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Can Smartphones Help Diagnose Skin Cancer?

Researchers say a simple diagnostic tool can turn the doctor's smartphone into a functional microscope.

By Eric Wicklund

- A $14 device available at any electronics store may soon enable doctors to use their smartphones to diagnose skin cancers.

Researchers at the University of Texas Health Science Center at Houston (UTHealth) have reported using “smartphone microscopes” to diagnose non-melanoma skin cancers with about 90 percent accuracy and melanomas with about 60 percent accuracy. The technology platform offers advantages to clinicians who don’t have access to high-powered microscopes but do have their smartphones.

“This is a good first step to show that smartphone microscopy has a future in dermatology and pathology,” Richard R. Jahan-Tighe, MD, assistant professor of dermatology at UTHealth and lead author of the study, told the American Journal of Managed Care.

Smartphone microscopes can be purchased as an attachment to the smartphone (costing roughly $75 to $85) or built with a 3mm ball lens typically used in laser optics, a piece of plastic to hold the lens in place over the smartphone’s camera and tape. A smartphone user positions the microscope over a skin sample affixed to a slide, then either reads the sample or photographs it and sends it to a clinician.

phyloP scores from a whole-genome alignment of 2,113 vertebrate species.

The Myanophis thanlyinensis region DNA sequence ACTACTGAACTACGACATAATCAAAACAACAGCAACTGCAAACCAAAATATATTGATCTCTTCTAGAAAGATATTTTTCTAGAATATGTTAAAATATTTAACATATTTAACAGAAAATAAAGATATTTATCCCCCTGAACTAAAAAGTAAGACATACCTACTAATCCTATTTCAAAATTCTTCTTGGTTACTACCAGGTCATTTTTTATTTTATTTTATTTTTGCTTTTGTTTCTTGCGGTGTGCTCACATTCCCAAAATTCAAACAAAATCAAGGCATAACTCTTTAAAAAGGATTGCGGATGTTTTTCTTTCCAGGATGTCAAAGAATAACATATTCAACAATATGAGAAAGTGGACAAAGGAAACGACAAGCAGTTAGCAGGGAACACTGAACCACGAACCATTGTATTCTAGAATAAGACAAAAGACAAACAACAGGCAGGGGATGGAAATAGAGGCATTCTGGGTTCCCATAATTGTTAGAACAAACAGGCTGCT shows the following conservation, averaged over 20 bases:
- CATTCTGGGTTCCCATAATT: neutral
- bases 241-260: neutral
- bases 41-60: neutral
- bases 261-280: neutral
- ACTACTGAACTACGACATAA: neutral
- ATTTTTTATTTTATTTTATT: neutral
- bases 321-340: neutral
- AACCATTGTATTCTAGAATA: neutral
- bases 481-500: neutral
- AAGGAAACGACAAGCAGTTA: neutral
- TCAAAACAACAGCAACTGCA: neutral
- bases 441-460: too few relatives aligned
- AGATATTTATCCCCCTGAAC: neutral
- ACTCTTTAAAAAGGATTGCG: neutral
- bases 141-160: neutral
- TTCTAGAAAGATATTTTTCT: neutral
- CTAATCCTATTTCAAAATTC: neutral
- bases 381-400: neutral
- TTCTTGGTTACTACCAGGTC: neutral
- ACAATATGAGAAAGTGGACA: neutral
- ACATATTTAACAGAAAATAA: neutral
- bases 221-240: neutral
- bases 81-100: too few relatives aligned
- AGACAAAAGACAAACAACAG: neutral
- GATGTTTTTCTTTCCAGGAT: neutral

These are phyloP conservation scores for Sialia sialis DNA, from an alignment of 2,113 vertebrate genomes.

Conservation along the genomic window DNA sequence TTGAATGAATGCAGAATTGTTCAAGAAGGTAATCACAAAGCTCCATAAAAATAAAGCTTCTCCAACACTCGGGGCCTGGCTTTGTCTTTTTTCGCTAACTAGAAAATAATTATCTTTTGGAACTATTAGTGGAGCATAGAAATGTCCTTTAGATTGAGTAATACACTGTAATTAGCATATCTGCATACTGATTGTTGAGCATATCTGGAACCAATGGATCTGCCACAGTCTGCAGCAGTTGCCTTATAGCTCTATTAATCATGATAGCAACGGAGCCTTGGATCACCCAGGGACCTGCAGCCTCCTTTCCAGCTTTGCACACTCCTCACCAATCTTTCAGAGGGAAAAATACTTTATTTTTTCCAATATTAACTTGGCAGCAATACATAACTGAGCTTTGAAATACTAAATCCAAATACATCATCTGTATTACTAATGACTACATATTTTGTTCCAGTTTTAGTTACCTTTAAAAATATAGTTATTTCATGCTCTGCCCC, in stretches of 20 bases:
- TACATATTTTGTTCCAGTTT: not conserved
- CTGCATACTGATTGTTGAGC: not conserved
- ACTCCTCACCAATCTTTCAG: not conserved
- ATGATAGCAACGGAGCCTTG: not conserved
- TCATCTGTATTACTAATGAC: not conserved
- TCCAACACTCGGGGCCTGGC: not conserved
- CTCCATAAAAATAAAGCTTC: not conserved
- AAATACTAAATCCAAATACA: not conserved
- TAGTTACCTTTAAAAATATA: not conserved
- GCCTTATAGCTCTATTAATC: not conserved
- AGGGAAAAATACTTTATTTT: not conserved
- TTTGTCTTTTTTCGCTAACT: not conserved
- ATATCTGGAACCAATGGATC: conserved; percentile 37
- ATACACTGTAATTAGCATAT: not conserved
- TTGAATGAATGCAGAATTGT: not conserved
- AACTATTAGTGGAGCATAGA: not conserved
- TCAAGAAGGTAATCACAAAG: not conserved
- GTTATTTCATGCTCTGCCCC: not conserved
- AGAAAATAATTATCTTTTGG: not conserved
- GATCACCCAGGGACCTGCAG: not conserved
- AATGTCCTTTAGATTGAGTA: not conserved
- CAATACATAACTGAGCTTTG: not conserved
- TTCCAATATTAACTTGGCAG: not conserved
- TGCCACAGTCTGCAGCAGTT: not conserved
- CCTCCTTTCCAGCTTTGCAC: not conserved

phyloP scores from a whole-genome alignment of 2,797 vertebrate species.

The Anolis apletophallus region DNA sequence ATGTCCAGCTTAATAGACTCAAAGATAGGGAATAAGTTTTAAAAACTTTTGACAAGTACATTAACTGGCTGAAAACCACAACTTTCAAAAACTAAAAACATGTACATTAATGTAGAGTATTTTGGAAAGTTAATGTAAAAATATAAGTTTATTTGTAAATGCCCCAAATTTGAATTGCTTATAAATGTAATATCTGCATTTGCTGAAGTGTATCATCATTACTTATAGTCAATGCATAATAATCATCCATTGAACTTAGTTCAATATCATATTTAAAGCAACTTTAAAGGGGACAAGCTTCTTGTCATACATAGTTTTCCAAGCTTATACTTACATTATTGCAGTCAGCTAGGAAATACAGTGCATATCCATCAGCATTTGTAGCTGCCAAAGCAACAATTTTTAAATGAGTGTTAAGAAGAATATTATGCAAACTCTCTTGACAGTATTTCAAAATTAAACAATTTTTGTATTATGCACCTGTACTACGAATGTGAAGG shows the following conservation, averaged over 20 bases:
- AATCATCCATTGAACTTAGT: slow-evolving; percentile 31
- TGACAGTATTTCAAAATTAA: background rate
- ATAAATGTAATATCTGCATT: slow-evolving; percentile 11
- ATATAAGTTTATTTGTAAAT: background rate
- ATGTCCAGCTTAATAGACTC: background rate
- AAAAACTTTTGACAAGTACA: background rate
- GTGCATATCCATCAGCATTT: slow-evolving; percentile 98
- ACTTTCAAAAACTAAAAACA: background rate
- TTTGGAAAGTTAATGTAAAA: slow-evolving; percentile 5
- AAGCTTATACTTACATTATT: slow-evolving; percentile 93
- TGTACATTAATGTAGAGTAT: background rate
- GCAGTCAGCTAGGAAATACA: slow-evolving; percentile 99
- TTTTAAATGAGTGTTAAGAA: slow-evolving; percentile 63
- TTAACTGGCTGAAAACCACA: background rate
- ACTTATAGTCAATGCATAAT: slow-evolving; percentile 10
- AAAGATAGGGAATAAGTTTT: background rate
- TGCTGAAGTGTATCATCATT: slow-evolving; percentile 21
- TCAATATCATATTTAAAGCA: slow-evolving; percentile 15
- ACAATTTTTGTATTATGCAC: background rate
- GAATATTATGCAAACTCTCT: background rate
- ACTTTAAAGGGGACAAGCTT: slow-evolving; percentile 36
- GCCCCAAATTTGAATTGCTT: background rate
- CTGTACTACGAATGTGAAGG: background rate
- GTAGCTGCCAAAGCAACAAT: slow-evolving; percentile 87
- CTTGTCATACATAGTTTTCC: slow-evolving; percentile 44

While smartphone sensors and apps have generally failed to find traction in the consumer market or run afoul of federal regulations, healthcare providers and mHealth developers see strong potential for technology platforms that can help clinicians in resource-thin locations – from inner-city community health centers to remote clinics to developing nations.

More than 3.5 million non-melanoma skin cancers are diagnosed each year in the U.S., while roughly 73,000 cases of melanoma were diagnosed in 2015. One in three cancer diagnoses is skin cancer, the World Health Organization reports, and one in every five Americans is expected to develop skin cancer in his or her lifetime.

The study, conducted by researchers from UTHealth and Harvard Medical School, used the handmade smartphone microscope to analyze 1,021 slides, then compared them against slides analyzed through a traditional microscope. The smartphone microscope was accurate in detecting 95.6 percent of basal cell carcinoma cases, 89.4 percent of squamous cell carcinoma cases and 60 percent of melanoma cases.

“Our study demonstrates the potential for a high-performing, low-cost smartphone microscopy system in the diagnosis of cutaneous disease,” Jahan-Tighe and his fellow researchers reported in their study, recently published in the Archives of Pathology & Laboratory Medicine. “Studies with larger sample sizes of pigmented lesions, NMSC subtypes, and dermatologic infections could help improve this modality for point-of-care diagnostics in resource-poor settings.”

Smartphone-based diagnostic platforms also offer real-time access to store-and-forward capabilities, analytics and collaboration with specialists in any location. 

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